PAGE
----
Strategic procurement activities are not yet targets for full automation, but it is here that digital tools have the most potential to extend procurement teams' power and reach. A case in point: Cleansheet cost models are highly effective negotiation and specification tools, but because of the expertise and manual effort involved in creating them, they're relatively rare outside a few industries, such as automotive. Moreover, the lack of a standardized development approach or common data assumptions means that cleansheet quality can vary significantly even in the same organization.
Now, by contrast, cleansheet applications are appearing that allow companies to build these models faster and to a more consistently high quality. Such systems can pull data automatically from external sources, such as databases on labor rates or material and process costs. The European basic-materials company mentioned above found that in categories including industrial services, road transport, and packaging, automated cleansheeting tools identified opportunities to reduce spend by around 10 percent.
Look to category analytics for future potential
In category analytics, digital tools in price-variance analysis, forecasting, or logistics-cost analysis have achieved tremendous impact, but few companies have adopted them. That's because the right tools are only just starting to emerge. One area that appears especially promising is the development of end-to-end raw-material procurement solutions that take advantage of improved information flows across the value chain.
For instance, automated early warnings of supply shocks, with visibility into raw-material price effects across categories, would give procurement a considerable advantage in price negotiations. Similarly, improving the flow of data between procurement, operations, and sales groups provides a clearer view of true end-customer requirements, enabling better decisions on pricing, make-versus-buy determinations, and level of commitment to key suppliers. The systems that permit this kind of end-to-end communication across the value chain are still in their early stages, but should remain a top priority in the coming years.
At one chemicals company, the introduction of a new category-analytics approach enabled managers to evaluate savings opportunities across the end-to-end value chain, which added up to around 2 percent of the company's total spend. That was as much as the combined impact of around a dozen other digital procurement approaches the company evaluated.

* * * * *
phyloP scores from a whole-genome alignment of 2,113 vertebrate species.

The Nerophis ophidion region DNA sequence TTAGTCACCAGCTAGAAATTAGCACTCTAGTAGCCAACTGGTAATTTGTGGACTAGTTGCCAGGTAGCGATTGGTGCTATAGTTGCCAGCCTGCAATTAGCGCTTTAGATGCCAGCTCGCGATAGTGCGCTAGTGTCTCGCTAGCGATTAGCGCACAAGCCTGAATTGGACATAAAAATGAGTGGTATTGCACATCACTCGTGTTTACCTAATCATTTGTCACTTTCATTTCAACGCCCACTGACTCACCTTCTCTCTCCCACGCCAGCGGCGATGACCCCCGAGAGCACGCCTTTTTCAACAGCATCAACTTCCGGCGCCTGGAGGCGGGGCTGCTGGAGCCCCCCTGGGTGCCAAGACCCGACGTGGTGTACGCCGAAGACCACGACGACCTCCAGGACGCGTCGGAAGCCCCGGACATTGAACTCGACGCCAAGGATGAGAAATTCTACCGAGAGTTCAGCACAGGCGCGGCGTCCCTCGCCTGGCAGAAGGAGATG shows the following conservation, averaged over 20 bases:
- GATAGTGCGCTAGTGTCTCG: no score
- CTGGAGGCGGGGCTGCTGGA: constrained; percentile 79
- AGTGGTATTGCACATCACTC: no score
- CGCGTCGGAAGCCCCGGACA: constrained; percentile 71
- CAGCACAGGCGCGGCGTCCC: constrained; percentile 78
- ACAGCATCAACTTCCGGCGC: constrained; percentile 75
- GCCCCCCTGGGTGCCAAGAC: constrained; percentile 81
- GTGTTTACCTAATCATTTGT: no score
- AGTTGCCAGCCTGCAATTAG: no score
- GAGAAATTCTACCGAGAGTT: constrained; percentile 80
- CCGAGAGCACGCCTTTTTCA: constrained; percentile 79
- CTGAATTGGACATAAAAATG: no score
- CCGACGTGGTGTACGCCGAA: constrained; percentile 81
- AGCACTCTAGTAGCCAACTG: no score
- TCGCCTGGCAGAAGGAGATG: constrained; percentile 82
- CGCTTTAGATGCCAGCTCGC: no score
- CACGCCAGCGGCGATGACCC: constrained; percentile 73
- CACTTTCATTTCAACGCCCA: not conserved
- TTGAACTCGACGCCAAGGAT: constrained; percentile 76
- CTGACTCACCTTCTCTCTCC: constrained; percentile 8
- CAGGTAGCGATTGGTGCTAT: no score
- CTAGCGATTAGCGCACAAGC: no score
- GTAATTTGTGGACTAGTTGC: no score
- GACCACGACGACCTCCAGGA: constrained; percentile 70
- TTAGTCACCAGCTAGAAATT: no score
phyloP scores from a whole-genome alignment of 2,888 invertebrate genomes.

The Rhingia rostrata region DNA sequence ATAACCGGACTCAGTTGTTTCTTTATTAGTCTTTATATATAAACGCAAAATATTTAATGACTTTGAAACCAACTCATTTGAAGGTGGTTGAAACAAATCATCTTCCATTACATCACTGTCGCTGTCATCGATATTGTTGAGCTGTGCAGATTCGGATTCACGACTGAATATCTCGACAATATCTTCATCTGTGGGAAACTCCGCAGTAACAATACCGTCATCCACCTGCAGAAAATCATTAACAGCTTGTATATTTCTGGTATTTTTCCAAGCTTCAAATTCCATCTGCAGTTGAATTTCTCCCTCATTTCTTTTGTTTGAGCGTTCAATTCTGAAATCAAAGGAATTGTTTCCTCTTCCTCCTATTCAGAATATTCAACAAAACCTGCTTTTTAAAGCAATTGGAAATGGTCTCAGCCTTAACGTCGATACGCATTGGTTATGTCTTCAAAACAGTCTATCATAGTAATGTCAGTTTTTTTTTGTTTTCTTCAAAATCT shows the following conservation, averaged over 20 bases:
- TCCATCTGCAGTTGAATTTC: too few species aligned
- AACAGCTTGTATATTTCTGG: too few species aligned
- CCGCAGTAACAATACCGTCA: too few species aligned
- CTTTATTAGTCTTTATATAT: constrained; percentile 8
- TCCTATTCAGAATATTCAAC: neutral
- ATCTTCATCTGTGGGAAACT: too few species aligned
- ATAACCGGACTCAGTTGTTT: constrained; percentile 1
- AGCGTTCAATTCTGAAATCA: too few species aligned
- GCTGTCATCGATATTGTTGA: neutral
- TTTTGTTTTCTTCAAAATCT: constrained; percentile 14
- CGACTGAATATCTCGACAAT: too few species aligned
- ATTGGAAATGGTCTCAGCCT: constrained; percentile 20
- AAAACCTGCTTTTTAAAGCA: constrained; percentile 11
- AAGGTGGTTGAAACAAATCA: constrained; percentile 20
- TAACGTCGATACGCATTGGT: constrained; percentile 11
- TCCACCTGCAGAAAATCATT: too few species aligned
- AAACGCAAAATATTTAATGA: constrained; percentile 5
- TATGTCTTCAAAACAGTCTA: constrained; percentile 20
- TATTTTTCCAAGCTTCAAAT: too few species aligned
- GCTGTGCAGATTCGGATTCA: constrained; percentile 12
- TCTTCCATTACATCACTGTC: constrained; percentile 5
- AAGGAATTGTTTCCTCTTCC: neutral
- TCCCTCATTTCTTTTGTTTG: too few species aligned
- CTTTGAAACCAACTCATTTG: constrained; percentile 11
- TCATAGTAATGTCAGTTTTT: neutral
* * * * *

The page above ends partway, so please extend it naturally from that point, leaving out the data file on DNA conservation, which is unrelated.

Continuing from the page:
How to think about digital procurement
While many companies recognize the need for action in procurement digitization, their efforts are often piecemeal, failing to address the value potential in a structured way. A truly strategic perspective is essential if companies are to capture the entire potential that digital approaches—both current and emerging—can offer. Two overarching considerations are essential to keep in mind, however.
The first is to get the basics right. Advanced digital tools require good input data, starting with a clear understanding of how the company spends its money today. That's an area where organizations still vary greatly in their maturity. Some companies are strong in spend intelligence, with high-quality master data held on a single global platform. They can automatically create spend reports with a few mouse clicks. Others are still struggling to pull together a basic overview of their global spend.
The second is to focus beyond individual tools and instead consider the complete operating models that digital efforts need. While adding some specialized tools might strengthen a few capabilities here and there, the long-term value of digitization requires a much more coherent approach. That generally means building a digital backbone that encompasses the whole procurement process, and can support an adapted operating model.
This type of comprehensive digital transformation requires equal consideration of four main factors. Companies need IT expertise to capture, store and structure the relevant data. They need advanced analytics capabilities to clean, analyze, and model the data. They must have purchasing and technical domain expertise to derive recommendations and the adaptation of category strategies. Finally, they must ensure the organization has the mindset, skills, and governance to make the change effort happen (Exhibit 2). Without these, the risk is high that even working digital solutions fail to get past the pilot stage.
Our analysis suggests that digital procurement transformation is one of the most promising value levers for strategic and operational procurement departments. Typically, such transformations can reduce overall spend by 3 to 10 percent. To successfully transform procurement departments, companies should take a consistent, long-term approach along the dimensions of IT expertise, advanced analytics capabilities, domain expertise, and change management. Such a transformation takes time, with some effects being visible immediately, and others requiring a sustained commitment to reach their potential. To remain competitive in the medium-term, therefore, companies need to initiate their digital transformation today.
About the authors: Leon Mishkis is a consultant in McKinsey’s Munich office and Marco Moder is a partner in the Seoul office, where Matthias Toepert is an expert. The authors would like to thank the Digital Procurement Value Diagnostic team for their contributions to this article.